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    Grant McGalliard Staff Writer

Gator wranglin’ in the summer heat

Tuesday, May 14, 2019

POINT FORWARD

When I was a kid, my dad was very fond of using the old line “do as I say, not as I do,” especially when telling stories of all the reckless things he did as a child.

Well, now it’s my turn.

As the sports calendar winds down for the summer and the weather warms up, kids will be playing outside and finding ways to pass the time before school starts back up again in August. That puts the kids in contact with Mother Nature and all of her dangerous animals.

Just last week in Hood County a man survived a rattlesnake bite. The last few times I’ve been back home down in South Texas, I’ve seen alligators sunning themselves on the golf course.

Most people will shy away from engaging with these creatures, and now that I’m older and wiser, I believe I would as well. But that was not always the case.

Back in junior high, my friends and I discovered that an alligator, around 4 feet long or so, had made its home in the pond behind our house where we used to swim and fish. That was unacceptable to us, and so we decided to do something about it.

We were going to capture that gator.

We commandeered a small metal rowboat and set sail on the pond. There were four of us on the boat: Karson, Randy, Cole and myself.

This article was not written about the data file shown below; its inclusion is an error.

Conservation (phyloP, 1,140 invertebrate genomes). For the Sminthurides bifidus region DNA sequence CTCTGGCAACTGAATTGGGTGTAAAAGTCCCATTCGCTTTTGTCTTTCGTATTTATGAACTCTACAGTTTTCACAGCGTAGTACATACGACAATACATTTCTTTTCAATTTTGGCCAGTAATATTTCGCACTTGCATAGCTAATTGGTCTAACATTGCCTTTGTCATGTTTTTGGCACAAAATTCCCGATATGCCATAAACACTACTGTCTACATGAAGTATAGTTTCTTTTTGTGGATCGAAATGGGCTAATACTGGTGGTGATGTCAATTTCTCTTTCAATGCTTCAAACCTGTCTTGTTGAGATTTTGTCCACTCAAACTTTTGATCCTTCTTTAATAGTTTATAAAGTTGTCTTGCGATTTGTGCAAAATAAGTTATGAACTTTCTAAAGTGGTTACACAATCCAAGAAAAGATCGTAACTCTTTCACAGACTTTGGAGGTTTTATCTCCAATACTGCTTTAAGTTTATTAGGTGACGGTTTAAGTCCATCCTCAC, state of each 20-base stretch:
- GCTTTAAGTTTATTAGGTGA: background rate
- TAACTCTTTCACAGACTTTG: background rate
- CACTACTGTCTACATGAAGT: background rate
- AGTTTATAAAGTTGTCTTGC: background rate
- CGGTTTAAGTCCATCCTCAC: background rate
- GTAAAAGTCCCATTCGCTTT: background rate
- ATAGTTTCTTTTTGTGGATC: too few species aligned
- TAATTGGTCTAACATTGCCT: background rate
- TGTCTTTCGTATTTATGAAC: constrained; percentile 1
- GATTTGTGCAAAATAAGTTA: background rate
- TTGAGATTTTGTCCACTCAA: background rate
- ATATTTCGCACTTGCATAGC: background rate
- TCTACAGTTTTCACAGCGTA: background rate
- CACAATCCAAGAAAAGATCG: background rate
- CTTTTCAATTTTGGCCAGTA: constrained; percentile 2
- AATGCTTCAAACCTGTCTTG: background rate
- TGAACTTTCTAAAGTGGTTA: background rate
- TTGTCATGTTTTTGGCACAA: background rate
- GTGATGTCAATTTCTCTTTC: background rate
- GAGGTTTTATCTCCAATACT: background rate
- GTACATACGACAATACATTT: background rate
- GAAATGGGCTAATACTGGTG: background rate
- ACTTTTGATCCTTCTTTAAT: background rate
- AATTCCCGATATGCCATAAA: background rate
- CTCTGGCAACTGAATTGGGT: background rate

Cole, having the longest arms and no regard for his own safety, was going to pounce from the boat onto the gator. Randy, being the oldest, wielded a long pole with a makeshift noose attached to the end, which he would slip around the snout of the beast. Karson and I – the youngest, and also the ones smart enough to not get in the water with an alligator – were there to row the boat.

It is here that I should point out that our parents never once told us that this was a bad idea. They had full knowledge of our stupendously doomed plan, and I think they were secretly just glad to get us out of the house for once, even if it did mean we were risking losing a finger or two.

The operation required silence, as the gator would slip under the water if we made too much noise. Karson and I took our time, paddling softly and going around the backside of the animal so it wouldn’t be spooked by our oars.

Cole sat perched on the front of the boat, ready to make his move. We could normally draw within 10 feet of the gator, but Cole, who possesses one of the louder voices this side of the Pecos, would inevitably let an expletive fly under his breath and send our foe scurrying under the water.

That set off a whole new round of moaning and bickering, and Karson and I would have to paddle back over to the dock and regroup while Randy, the self-appointed captain, told us what we were doing wrong. Tensions were high, which is not something you want when you’re trying to wrangle an alligator in a rowboat.

We kept at it for a week or so, but we never could line everything up just right. Cole never even made it into the water to start the wrangling process.

Eventually, I think someone else on our street just got fed up and shot the alligator. It was probably for the best.

The brains behind our little operation have all gone on to do great things. Karson’s in law school, Randy’s in med school, Cole played college baseball and helps run a business, and I’m ... here. But for a solid week, we were dumb kids in our early teens trying and failing to take on Mother Nature.

Do as I say, not as I do.

 

 

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